Please, don't get the impression that Everett Wilkinson hates third parties. Or that he likes Republicans. "I'm one of those people who thinks Republicans, in many cases, have messed up as much as Democrats," says the South Florida-based Tea Party activist. "The Republican majority we used to have is just as responsible for the deficit as the Democrats." Yet Wilkinson is also a plaintiff in a lawsuit to get a third party—which also calls itself the "Florida Tea Party"—to give up its name. When I ask whether the ultimate goal of the lawsuit is to prevent the "Tea Party" from hurting the GOP, Wilkinson drops the pox-on-both-houses talk. Instead he sounds like Karl Rove with a whiteboard, pointing out the races in which the "Tea Party" could get X many votes to hurt Y candidates.
"They're running in very close races that conservatives can win," he says. "They're trying to hand the election to Alan Grayson," a Democrat serving his first term in the House. "That's a race conservatives can win."
This is the fear that Democrats fervently hope is legitimate: The Tea Party will tear the GOP apart. But Tea Party activists aren't acting the part. On the contrary, any attempt to break away and split conservative votes for the midterms is met with several megatons of force, from the courts to the Fox News studio.
Democrats have worked so hard to foment and promote Republican infighting that you can almost hear them panting. In my inbox are five e-mails from Democratic strategists about Jeff Clark, a dissatisfied Virginia congressional candidate who's running as an independent for the seat held by Democrat Tom Perriello because he doesn't like GOP nominee Robert Hurt. Polls suggest that someone like Clark could split conservative votes and help the liberal incumbent.
Republicans aren't blinking. "Tom Perriello has done so much to alienate so many people that the folks in that district will look past whatever reservations they have about Robert Hurt," says Dan Shipley, a spokesman for the Virginia GOP. "Clark is trying to exploit something that's not there."
The evidence backs up the GOP's Pollyanna theory. When Clark made his debut appearance before Tea Partiers, he was roundly heckled for giving Perriello a potentially easier path to re-election. In New York, rather than being rewarded for running a good race and looking for a rematch, Tea Party favorite Doug Hoffman has turned to raising chickens and is being brusquely shoved aside for a newer, prime-time-readier candidate. The Tea Party, far from being disgruntled, takes after third party insurgents like blue crabs take after the one smartass who tries to evade the barrel.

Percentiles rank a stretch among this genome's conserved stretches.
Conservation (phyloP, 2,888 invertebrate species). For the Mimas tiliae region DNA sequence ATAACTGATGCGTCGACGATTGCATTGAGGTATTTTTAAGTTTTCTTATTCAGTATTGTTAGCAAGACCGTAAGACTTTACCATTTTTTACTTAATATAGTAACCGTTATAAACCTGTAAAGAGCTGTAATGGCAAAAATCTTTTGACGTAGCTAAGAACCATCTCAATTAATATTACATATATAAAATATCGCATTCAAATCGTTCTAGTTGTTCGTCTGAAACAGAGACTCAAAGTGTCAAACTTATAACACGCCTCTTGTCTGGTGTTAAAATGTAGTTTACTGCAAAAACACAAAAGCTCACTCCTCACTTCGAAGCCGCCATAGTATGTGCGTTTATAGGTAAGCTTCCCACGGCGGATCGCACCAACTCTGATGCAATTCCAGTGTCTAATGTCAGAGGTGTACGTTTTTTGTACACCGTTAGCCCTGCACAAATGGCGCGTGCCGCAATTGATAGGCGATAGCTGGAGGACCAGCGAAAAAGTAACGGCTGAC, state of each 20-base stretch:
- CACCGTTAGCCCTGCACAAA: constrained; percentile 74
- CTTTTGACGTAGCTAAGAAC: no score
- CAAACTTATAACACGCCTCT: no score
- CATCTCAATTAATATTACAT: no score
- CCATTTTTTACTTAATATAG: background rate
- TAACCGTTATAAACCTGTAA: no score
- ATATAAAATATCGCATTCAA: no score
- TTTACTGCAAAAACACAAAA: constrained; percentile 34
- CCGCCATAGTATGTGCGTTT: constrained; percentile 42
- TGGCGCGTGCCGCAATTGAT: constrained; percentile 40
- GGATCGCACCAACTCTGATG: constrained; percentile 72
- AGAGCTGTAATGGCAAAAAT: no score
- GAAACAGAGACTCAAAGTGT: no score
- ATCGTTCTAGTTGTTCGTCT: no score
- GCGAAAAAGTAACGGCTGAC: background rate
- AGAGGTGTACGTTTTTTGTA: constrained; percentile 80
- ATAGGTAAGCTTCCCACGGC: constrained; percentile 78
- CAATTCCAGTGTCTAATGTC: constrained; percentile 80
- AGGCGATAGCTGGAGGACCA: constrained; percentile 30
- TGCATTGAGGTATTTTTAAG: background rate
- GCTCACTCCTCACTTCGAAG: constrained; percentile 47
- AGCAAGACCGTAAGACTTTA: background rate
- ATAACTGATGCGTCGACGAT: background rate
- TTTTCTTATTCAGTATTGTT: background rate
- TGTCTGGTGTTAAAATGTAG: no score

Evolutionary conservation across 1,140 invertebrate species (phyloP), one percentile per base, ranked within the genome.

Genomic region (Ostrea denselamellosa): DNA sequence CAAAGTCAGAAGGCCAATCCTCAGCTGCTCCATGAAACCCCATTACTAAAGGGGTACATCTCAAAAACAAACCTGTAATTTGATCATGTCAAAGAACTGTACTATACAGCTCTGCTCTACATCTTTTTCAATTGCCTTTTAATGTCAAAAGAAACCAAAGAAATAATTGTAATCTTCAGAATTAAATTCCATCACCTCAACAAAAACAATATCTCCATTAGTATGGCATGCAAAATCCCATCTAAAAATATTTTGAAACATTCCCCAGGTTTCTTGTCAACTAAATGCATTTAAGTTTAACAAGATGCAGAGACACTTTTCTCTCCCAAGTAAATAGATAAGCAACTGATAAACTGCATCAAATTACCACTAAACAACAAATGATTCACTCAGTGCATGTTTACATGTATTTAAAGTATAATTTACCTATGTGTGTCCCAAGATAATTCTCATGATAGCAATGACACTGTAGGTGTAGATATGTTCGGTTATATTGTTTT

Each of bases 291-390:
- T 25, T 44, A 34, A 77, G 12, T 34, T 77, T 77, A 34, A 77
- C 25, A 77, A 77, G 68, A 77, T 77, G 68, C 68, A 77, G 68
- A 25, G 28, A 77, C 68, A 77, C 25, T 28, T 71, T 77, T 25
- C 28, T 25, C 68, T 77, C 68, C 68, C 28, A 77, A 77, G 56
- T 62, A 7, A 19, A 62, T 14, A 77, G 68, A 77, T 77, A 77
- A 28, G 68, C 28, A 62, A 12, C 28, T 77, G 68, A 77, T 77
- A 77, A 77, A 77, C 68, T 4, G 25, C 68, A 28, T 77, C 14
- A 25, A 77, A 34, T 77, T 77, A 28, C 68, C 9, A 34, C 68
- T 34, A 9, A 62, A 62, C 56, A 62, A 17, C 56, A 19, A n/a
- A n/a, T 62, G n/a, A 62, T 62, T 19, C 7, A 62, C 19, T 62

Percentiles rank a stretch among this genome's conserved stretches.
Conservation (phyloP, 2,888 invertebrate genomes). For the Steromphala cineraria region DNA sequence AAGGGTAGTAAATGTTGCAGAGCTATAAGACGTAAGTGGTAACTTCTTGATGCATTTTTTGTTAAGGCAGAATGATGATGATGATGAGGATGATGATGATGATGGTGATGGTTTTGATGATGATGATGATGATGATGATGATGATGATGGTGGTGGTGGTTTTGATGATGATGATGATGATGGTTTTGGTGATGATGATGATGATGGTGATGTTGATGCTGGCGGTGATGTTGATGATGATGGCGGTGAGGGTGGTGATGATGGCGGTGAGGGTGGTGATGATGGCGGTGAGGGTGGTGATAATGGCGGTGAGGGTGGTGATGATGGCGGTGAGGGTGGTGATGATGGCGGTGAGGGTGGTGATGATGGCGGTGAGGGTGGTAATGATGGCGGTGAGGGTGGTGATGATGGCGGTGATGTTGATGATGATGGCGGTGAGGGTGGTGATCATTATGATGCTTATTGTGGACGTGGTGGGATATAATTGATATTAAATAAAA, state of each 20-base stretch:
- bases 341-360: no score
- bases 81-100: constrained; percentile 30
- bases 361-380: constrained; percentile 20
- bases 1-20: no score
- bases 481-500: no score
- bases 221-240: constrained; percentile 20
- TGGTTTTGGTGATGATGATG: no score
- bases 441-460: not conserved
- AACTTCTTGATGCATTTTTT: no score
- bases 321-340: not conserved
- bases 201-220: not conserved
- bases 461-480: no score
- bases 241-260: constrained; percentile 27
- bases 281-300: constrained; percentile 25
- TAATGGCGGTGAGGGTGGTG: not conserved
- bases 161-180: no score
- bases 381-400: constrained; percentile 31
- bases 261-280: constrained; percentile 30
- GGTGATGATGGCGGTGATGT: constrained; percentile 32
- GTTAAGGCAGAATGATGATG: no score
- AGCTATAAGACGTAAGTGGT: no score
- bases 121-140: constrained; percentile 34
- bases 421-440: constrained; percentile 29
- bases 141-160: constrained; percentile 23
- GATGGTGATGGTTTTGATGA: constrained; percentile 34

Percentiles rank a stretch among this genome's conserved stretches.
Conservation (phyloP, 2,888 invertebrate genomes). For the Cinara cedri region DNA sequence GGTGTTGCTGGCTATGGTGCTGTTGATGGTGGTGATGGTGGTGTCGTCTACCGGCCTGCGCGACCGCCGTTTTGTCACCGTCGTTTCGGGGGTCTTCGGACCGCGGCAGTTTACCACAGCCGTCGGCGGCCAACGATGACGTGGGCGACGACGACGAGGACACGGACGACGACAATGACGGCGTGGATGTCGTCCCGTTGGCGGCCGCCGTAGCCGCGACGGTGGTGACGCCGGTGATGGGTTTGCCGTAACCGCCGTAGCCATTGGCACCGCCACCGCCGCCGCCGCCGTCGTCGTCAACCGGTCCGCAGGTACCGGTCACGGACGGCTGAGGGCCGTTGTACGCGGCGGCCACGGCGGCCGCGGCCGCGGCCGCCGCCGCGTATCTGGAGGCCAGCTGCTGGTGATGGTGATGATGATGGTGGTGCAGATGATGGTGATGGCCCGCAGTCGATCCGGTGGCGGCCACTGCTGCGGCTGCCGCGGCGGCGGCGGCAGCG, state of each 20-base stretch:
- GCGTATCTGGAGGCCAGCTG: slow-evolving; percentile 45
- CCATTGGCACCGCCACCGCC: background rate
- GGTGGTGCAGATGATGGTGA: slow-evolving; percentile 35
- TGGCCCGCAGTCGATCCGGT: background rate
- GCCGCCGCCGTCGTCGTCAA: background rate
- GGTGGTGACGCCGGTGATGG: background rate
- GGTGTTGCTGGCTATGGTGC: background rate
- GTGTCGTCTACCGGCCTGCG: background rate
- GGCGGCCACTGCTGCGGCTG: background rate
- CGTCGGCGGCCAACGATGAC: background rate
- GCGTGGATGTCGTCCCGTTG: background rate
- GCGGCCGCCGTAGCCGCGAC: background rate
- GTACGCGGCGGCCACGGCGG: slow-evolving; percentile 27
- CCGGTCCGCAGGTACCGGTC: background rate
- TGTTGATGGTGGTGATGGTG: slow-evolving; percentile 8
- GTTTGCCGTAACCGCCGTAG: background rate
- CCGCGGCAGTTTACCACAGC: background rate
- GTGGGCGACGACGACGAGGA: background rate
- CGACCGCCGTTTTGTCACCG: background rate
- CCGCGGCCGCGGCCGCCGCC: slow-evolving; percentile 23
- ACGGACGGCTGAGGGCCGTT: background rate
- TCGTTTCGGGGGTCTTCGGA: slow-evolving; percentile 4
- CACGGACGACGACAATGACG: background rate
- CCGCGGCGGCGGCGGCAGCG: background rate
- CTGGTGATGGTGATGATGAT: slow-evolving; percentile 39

"Tea party activists know that a third party candidate running under the name 'Tea Party' can do nothing but siphon votes and help Democrats," says Chuck Muth, a Nevada Republican strategist. "The activists get it. If more than 428 of them vote for a 'Tea Party' candidate instead of a Republican, that's a problem."
Muth didn't pick that number at random: 428 votes was Senate Majority Leader Harry Reid's margin when he narrowly defeated Republican John Ensign in 1998. (Ensign went on to win the state's other Senate seat and, allegedly, get his parents to pay off his mistress's family.) This year, Reid consistently trails in polls against Sharron Angle, an ultraconservative former state legislator who rode Tea Party endorsements to a Republican primary win. Democrats want to believe that Scott Ashjian, a shady and unknown businessman who got onto the ballot as the "Tea Party" candidate, will scoop up thousands of votes and let Reid squeak by.
Not likely. Local Tea Party activists got the jump on Ashjian, using a listserv to coordinate attacks on him, spread facts about his business and legal problems, and get as many people as possible on the record denouncing him. In short order he plunged from 18 percent to 5 percent in statewide polls. "We neutralized him pretty quickly," says Eric Odom, a Tea Party activist who relocated to Nevada, in part, to help clobber Reid. "We bought the Web address he was advertising on his Web site and pointed to StopAshjian.com—that only cost, like, $100. We traded talking points. We kind of shoved him into the spotlight, and it destroyed him, because he wasn't ready for it."
The campaign against Ashjian—whose campaign, such as it is, ignored e-mails and phone calls—included the accusation that he was a "plant" forced into the race by Reid himself. It was a popular accusation, repeated ad infinitum on Fox News and talk radio. No one, however, knows whether it is true.
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